- A physicist has calculated another effect of general relativity on Mercury’s orbit.
- It would take approximately two billion years to add one degree of Mercury’s orbit’s rotation.
- These calculations will be verified by the Japan and European Space agency in their next mission to Mercury, which is expected to launch in October 2018.
Mercury revolves around the Sun in an unusual orbit, which is more elliptical as compared to other planets. Before Albert Einstein gave his general theory of relativity, astronomers’ predictions for Mercury’s orbit was not that accurate.
However, when Einstein realized that the theory accounted for the mismatch, it was the first evidence his general relativity was correct. It gave the right answer to explain the Mercury’s orbit. Recently, the math related to Mercury’s orbit has been slightly altered (for a 2nd time).
What He Has Detected?
All planets in our solar system have elliptical orbits, which moderately rotate as each planet revolves around the Sun. Gravitational pulls from the other planets are responsible for this rotation. However, Einstein’s theory says that gravity comes from giant bodies like planets and the Sun warping spacetime.
The rotation of each planet’s orbit is affected by the warping caused by the Sun. This effect is almost null, but since the mercury is closed to the Sun, its effect would be notable.
The warping caused by the Sun (spacetime distortion caused by massive objects) also changes how rest of the planets in solar system pull on Mercury. Similarly, warping of the planets alters Sun’s pull on Mercury. The overall impact is too low; to add one degree of Mercury’s orbit’s rotation, it would take approximately two billion years.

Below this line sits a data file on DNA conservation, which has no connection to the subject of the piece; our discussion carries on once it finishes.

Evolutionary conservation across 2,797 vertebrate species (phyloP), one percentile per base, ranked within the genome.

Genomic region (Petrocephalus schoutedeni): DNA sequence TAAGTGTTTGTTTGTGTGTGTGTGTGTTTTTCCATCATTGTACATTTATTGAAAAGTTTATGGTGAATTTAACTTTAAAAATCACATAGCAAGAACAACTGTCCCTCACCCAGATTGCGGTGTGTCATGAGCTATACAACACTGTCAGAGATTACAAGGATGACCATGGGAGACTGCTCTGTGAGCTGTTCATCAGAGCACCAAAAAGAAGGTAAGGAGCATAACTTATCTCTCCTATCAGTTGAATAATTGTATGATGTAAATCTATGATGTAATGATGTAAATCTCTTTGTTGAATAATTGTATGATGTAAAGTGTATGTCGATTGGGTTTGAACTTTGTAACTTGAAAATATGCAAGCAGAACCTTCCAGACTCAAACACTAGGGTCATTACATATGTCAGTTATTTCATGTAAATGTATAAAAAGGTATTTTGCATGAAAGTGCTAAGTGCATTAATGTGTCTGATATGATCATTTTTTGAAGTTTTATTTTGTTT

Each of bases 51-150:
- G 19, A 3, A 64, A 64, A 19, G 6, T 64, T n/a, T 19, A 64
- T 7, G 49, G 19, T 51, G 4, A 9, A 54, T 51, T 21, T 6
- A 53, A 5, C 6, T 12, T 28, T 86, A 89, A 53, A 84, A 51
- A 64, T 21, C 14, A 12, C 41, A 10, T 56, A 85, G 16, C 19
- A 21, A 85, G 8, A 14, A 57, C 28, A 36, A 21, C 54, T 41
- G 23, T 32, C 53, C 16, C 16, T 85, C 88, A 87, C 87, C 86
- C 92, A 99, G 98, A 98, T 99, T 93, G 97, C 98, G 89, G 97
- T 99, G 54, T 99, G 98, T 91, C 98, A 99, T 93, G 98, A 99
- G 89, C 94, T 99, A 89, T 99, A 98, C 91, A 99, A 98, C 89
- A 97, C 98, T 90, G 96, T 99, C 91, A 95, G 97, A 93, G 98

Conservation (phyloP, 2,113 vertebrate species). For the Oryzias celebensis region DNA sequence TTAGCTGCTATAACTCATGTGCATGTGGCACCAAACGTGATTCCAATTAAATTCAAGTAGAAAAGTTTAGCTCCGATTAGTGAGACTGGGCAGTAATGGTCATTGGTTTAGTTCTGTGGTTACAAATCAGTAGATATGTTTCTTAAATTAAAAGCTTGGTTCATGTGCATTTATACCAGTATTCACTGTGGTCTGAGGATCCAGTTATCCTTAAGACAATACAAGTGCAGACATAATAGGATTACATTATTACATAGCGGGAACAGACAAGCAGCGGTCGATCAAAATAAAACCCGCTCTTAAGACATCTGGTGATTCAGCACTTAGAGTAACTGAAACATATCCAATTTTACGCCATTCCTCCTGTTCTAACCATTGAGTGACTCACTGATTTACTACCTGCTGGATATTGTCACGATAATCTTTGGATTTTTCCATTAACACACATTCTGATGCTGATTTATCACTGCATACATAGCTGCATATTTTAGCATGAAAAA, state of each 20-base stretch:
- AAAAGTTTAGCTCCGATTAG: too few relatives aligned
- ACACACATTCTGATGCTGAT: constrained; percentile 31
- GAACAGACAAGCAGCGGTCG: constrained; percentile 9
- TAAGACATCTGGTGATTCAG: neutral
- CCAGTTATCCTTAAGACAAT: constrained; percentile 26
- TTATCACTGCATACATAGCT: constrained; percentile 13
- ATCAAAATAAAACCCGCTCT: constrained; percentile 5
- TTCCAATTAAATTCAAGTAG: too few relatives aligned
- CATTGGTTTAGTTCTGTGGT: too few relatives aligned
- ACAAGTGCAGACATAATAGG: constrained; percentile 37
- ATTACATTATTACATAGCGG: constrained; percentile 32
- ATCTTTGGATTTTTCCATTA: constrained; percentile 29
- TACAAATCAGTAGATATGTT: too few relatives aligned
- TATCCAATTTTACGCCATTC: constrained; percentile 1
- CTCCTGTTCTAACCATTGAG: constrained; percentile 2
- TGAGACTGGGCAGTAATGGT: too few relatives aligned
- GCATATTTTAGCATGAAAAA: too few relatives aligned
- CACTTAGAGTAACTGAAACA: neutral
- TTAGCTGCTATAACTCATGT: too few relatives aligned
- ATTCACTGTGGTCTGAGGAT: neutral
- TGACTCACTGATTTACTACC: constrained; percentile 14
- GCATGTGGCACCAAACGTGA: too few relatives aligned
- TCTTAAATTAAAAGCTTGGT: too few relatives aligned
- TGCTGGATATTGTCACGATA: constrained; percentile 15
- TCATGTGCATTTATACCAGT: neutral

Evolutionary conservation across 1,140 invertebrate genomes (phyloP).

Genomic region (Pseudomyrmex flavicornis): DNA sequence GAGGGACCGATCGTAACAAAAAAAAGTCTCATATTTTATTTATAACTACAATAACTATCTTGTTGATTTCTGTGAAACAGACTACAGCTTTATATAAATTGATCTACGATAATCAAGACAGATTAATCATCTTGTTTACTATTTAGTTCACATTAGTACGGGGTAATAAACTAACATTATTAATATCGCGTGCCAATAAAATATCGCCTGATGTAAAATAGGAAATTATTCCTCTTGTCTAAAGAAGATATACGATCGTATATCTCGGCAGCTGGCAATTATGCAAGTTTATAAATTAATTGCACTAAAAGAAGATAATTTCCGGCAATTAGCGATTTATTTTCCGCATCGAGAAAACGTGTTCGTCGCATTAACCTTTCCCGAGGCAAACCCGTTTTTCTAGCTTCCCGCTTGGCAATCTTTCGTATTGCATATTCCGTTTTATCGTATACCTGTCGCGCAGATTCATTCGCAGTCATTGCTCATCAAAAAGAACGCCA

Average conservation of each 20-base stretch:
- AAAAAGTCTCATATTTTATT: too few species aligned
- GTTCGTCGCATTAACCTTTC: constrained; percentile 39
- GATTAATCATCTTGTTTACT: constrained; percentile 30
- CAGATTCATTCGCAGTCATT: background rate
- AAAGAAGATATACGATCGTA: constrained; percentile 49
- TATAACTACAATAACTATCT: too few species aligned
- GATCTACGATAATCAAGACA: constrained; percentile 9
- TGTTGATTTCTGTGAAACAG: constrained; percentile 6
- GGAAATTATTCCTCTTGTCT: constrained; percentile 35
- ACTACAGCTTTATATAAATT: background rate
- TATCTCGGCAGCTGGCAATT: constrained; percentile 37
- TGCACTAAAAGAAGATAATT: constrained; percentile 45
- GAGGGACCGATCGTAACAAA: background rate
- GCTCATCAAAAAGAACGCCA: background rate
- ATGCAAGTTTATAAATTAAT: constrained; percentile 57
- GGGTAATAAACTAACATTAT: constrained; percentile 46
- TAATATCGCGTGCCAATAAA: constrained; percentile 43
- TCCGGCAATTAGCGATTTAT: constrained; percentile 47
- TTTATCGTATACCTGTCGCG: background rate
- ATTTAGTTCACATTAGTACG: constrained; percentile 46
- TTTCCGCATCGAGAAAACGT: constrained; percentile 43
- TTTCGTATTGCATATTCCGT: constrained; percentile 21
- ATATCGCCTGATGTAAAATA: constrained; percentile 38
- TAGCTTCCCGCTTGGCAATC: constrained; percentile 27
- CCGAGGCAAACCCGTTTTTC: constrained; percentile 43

Spacetime distortion | NASA’s Goddard Space Flight Center
Clifford Will point out a new factor in general relativity that contributes to Mercury’s perihelion advance (point in the orbit at which planet is closest to Sun). It’s much smaller than impacts produced from solar angular momentum and quadrupole moment, but hundred times bigger than the impact caused by second-post-Newtonian (20th-century Newtonian dynamics).
The new impact is a part of post-Newtonian equations that occurs because of the interaction between Mercury and the Sun, and between Mercury and the other planets. It also considers the interaction between motion of Mercury and other planets’ gravitomagnetic field.
More specifically, the impact of inertial frames caused by the solar angular momentum is at the parts in hundred thousand level, while the newly detected impacts are at parts in million. Furthermore, the impact due to Newtonian dynamics is far less; at parts in ten million.
The new calculations (few parts in million) suggest a general relativistic precession of 42.98 arcseconds per 100 years.
Researchers will soon verify the calculations done by Clifford Will. The Japan Aerospace Exploration Agency and the European Space Agency are working on a joint mission, named BepiColombo, to the planet Mercury.
It will perform a comprehensive study of Mercury, including its surface, interior structure, magnetosphere and magnetic field. The mission is set to launch in October 2018, and it will enter the Mercury orbit in December 2025.